|Occupations||Producer, musician, songwriter|
|Associated acts||Tina Turner, Howard Jones, Suzanne Vega, Bob Geldof, Fixx, Rush, Stevie Nicks, Spin 1ne 2wo, Duncan Sheik|
|keyboards, harmonica, guitar, drums|
Rupert Neville Hine (born 1947 in London) is an English musician, songwriter and record producer, having produced albums for artists including Kevin Ayers, Tina Turner, Howard Jones, Saga, The Fixx, Bob Geldof, Thompson Twins, Stevie Nicks, Chris de Burgh, Suzanne Vega, Rush, Underworld, Duncan Sheik, Formula and Eleanor McEvoy. In addition, Hine has recorded eleven albums, including ones billed under his own name, the pseudo-band name Thinkman, and with the group Quantum Jump.
As a recording artist
In the early sixties, Hine formed half of the folk duo Rupert & David. The duo performed in pubs and clubs and occasionally shared the stage with a then-unknown Paul Simon. The duo's one released single (on the Decca label in 1965) was a cover of Simon's "The Sounds of Silence". The single was not a success, but was notable for featuring a young Jimmy Page on guitar and Herbie Flowers on bass.
In 1973, Hine, along with guitarist Mark Warner, bassist John G. Perry (then of Caravan) and drummer Trevor Morais (formerly of The Peddlers) formed the band Quantum Jump, releasing two albums, Quantum Jump (1976) and Barracuda (1977). After a re-release of the track "Lone Ranger" (from Quantum Jump) became an unexpected UK Top Ten hit in 1979, a third album – Mixing, a reworking of tracks selected from the first two Quantum Jump albums – was released.
After Quantum Jump disbanded, Hine released a trilogy of albums under his own name, including Immunity (1981); Waving Not Drowning (1982); and The Wildest Wish to Fly (1983). The American release of Wildest Wish dropped two tracks, radically reworked two others and incorporated two tracks from 1981's Immunity – including "Misplaced Love", which featured a guest vocal by Marianne Faithfull and had been a minor hit in Australia, reaching number 14 on the charts. In 1985, Hine wrote and produced much of the soundtrack for the black comedy film Better Off Dead.
Hine subsequently recorded three albums under the name Thinkman, which was conceived as a "virtual band" – essentially a solo Hine project with actors (including a then-unknown Julian Clary) employed to give the illusion of a larger group. Thinkman's debut, The Formula, was released in 1985. Though the actors portraying the band did not appear on the album, it did feature contributions from Jamie West-Oram from The Fixx and Stewart Copeland from The Police. Lisa Dalbello provided guest vocals on the title track. A second album, Life is a Full-Time Occupation, was released in 1988. A third and final album, Hard Hat Zone, was released in 1990.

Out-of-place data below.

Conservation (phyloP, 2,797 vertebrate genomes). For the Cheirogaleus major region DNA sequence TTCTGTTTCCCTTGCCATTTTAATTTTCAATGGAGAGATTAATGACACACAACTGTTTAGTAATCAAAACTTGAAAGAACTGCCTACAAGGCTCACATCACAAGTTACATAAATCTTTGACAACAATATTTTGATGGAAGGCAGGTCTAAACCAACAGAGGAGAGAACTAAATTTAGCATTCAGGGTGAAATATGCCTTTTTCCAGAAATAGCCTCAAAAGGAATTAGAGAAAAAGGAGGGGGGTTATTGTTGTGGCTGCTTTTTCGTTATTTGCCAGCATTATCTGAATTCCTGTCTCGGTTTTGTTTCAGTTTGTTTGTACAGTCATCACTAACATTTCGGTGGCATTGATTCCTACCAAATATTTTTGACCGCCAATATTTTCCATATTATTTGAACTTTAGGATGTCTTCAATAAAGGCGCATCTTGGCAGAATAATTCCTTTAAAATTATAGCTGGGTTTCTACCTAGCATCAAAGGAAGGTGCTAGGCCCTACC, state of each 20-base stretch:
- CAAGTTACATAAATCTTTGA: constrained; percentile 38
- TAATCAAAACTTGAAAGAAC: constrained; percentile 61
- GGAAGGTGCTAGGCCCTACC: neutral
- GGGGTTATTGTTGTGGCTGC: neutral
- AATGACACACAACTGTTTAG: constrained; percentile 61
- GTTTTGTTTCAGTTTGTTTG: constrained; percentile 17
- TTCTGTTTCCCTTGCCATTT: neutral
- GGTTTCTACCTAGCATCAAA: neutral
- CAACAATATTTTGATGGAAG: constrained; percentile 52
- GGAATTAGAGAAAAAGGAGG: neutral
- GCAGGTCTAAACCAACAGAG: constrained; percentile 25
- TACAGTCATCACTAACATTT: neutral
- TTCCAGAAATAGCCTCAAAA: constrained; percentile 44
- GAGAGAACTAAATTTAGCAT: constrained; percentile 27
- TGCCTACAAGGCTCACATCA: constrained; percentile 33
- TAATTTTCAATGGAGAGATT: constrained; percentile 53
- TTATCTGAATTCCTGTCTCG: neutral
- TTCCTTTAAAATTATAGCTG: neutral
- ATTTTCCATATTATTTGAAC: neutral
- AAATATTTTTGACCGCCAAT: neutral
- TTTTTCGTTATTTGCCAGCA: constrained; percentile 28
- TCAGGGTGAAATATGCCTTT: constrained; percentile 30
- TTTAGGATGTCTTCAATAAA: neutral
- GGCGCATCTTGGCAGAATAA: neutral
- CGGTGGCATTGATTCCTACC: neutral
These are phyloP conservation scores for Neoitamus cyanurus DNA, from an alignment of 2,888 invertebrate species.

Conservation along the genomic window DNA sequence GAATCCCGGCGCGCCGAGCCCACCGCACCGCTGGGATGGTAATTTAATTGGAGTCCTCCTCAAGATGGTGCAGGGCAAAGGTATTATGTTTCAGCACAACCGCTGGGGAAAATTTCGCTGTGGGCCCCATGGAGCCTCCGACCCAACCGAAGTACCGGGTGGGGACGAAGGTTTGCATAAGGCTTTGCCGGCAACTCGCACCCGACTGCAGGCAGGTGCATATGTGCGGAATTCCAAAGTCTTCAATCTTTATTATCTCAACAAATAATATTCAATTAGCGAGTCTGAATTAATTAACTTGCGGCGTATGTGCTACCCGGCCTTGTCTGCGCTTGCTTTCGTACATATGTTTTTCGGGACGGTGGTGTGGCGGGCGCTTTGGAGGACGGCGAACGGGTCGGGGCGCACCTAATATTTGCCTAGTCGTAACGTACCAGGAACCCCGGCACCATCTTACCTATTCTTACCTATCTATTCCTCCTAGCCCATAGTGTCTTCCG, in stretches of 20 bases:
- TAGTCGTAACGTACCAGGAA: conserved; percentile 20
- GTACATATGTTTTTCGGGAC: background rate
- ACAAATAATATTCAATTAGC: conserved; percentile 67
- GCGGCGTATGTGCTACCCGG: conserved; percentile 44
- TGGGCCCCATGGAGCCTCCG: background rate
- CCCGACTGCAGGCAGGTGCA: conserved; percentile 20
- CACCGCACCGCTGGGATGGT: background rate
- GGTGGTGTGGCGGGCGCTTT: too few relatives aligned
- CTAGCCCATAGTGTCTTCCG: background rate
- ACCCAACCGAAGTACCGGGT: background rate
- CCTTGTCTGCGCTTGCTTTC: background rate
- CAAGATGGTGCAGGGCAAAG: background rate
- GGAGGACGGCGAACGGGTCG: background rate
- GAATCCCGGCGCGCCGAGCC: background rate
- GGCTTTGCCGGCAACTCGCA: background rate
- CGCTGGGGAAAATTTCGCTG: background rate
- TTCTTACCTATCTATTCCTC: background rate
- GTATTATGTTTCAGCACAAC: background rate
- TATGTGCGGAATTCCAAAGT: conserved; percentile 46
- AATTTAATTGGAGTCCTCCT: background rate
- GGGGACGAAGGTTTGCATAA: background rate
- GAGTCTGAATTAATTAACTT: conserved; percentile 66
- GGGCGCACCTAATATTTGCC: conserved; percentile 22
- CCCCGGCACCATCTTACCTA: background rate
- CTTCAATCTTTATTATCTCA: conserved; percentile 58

In 1994, Hine released The Deep End. In 1995 he joined with guitarist Phil Palmer, Paul Carrack, Steve Ferrone and Tony Levin to form the band Spin 1ne 2wo. The group released a self-titled project, made up rock covers of songs by artists including Jimi Hendrix, The Who, Led Zeppelin, Blind Faith, Steely Dan and Bob Dylan.
In 2008, Hine oversaw the direction of the compilation album Songs for Tibet: The Art of Peace, and also contributed to it a remixed version of his song, "The Heart of the Matter" (from The Deep End). In 2008, during the Beijing Olympics, the album was iTunes third most downloaded around the globe.
In 2011 Rupert Hine, launched Auditorius, a joint music publishing project with BMG Rights Management. In November the same year, following a glowing citation from Bob Geldof, Rupert was honoured by the APRS with a Sound Fellowship Award; presented to recognise special contributions to the 'Art, Science and Business of Recording'. Hine joined Joe Boyd, Clive Green, Bob Ludwig, Jimmy Page and Chris Thomas to receive the award from Sir George Martin, APRS President, who together with an elite group of past recipients; sound and music innovators, including Sir Paul McCartney, Peter Gabriel, Chris Blackwell, also holds a Fellowship Award.
As a producer
Hine's many producer credits include:
- "Ringo's Fourth Lacks Luster: Music Notes by Ralph Smith".
- "Rupert Hine". Soundonsound.com. Retrieved 23 January 2010.
- The New York Times
- "T a m b o o – The Rupert Hine Official web site". Retrieved 22 April 2010.
- "1981...Rocks On". Retrieved 18 February 2012.
- Official website
- Rupert Hine at the Internet Movie Database
- Rupert Hine Discography at Discogs